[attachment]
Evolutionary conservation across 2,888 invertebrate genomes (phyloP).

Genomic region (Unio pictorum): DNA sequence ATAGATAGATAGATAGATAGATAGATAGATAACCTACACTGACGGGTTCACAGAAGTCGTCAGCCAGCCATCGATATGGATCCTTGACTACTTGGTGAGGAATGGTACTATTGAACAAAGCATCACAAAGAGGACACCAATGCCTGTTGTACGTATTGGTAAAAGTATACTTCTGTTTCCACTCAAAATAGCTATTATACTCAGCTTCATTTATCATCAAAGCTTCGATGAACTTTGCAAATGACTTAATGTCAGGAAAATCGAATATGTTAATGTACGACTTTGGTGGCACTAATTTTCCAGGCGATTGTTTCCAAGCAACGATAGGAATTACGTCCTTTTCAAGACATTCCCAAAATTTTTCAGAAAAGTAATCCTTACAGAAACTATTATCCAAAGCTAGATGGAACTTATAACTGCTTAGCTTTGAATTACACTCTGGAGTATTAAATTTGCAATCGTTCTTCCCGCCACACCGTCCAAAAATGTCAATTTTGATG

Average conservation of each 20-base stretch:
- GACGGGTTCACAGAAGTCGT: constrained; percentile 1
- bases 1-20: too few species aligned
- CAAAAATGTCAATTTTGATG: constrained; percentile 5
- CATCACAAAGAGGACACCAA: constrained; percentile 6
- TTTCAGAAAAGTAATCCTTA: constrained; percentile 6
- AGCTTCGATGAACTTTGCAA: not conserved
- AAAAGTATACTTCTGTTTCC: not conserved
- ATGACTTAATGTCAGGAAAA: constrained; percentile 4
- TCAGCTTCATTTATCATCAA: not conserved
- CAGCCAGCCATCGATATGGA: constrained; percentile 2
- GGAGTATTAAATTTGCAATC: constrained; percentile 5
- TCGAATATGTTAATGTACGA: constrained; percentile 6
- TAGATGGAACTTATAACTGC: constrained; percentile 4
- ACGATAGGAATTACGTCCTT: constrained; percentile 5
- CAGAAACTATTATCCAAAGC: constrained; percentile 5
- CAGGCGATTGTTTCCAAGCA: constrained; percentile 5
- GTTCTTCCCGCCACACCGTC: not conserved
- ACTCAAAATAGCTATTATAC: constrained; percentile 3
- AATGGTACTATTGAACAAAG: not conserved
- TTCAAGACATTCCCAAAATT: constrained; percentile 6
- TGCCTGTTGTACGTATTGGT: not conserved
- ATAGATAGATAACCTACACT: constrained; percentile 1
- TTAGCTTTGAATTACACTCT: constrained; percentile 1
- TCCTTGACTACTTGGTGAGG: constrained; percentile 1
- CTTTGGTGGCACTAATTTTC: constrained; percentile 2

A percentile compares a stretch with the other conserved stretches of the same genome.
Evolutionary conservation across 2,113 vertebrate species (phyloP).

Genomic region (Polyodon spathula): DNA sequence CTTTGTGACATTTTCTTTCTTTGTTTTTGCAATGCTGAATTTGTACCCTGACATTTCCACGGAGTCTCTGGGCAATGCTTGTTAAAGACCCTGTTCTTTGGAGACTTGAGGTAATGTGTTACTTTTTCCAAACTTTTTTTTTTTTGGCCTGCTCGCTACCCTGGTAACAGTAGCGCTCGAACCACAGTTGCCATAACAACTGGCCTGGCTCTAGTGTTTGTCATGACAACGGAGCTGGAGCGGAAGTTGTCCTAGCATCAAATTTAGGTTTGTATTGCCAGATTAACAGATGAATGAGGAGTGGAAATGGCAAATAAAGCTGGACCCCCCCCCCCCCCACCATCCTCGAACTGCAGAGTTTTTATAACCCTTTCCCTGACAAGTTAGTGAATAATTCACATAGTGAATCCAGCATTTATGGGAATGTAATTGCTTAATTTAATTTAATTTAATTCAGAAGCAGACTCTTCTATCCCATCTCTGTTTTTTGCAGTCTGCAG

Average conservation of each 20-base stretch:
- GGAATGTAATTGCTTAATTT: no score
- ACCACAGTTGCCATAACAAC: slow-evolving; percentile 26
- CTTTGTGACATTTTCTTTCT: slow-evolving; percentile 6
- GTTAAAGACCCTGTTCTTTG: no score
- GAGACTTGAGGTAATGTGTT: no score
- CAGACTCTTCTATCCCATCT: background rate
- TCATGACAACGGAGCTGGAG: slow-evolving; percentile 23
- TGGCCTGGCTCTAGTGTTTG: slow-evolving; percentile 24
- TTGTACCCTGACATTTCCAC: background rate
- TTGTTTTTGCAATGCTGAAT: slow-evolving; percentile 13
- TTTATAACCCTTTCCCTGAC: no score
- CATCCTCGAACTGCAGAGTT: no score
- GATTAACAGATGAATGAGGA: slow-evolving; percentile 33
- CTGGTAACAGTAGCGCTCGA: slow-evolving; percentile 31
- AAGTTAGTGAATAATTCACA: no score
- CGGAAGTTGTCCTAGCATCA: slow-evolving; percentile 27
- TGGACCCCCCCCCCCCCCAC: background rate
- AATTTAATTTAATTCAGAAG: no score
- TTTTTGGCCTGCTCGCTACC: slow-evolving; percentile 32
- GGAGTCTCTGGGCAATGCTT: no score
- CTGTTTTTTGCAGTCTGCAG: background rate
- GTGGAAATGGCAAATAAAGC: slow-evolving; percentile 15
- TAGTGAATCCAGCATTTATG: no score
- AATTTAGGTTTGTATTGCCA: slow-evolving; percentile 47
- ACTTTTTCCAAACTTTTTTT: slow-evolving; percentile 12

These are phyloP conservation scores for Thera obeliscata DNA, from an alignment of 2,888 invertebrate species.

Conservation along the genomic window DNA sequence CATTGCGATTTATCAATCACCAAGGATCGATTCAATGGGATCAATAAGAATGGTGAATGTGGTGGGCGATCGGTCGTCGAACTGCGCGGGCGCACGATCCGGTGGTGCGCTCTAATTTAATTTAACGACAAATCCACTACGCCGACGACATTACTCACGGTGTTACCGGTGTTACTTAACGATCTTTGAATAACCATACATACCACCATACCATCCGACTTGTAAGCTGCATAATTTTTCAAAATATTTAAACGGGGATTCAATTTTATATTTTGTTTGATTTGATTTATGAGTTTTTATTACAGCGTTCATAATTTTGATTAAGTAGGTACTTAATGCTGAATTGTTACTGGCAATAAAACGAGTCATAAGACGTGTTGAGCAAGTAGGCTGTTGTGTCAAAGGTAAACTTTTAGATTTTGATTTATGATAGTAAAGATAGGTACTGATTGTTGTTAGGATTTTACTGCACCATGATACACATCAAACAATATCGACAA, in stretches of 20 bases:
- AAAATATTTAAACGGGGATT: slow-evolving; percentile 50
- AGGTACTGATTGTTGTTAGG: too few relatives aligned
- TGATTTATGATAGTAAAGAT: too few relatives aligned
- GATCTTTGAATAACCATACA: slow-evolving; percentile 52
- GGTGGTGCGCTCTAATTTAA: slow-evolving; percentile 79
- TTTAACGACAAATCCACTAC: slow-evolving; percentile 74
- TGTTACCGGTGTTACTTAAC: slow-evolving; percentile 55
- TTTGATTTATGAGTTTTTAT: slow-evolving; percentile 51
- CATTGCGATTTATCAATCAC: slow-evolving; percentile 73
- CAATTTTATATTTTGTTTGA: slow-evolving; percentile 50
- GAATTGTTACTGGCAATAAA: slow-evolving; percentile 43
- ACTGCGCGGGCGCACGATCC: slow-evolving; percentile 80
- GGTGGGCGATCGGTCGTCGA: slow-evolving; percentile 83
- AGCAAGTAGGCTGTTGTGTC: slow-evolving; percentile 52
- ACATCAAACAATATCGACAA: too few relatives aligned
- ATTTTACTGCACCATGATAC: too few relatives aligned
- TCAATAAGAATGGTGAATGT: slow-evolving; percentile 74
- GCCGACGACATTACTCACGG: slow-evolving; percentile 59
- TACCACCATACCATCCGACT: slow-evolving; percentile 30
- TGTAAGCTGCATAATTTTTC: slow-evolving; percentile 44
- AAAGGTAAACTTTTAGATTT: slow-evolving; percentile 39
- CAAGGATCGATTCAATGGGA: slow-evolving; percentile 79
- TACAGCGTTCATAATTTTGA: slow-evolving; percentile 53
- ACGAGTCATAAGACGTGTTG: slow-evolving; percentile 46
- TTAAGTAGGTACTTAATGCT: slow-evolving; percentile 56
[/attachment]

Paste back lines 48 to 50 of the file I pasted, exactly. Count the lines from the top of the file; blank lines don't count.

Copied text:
- CGGAAGTTGTCCTAGCATCA: slow-evolving; percentile 27
- TGGACCCCCCCCCCCCCCAC: background rate
- AATTTAATTTAATTCAGAAG: no score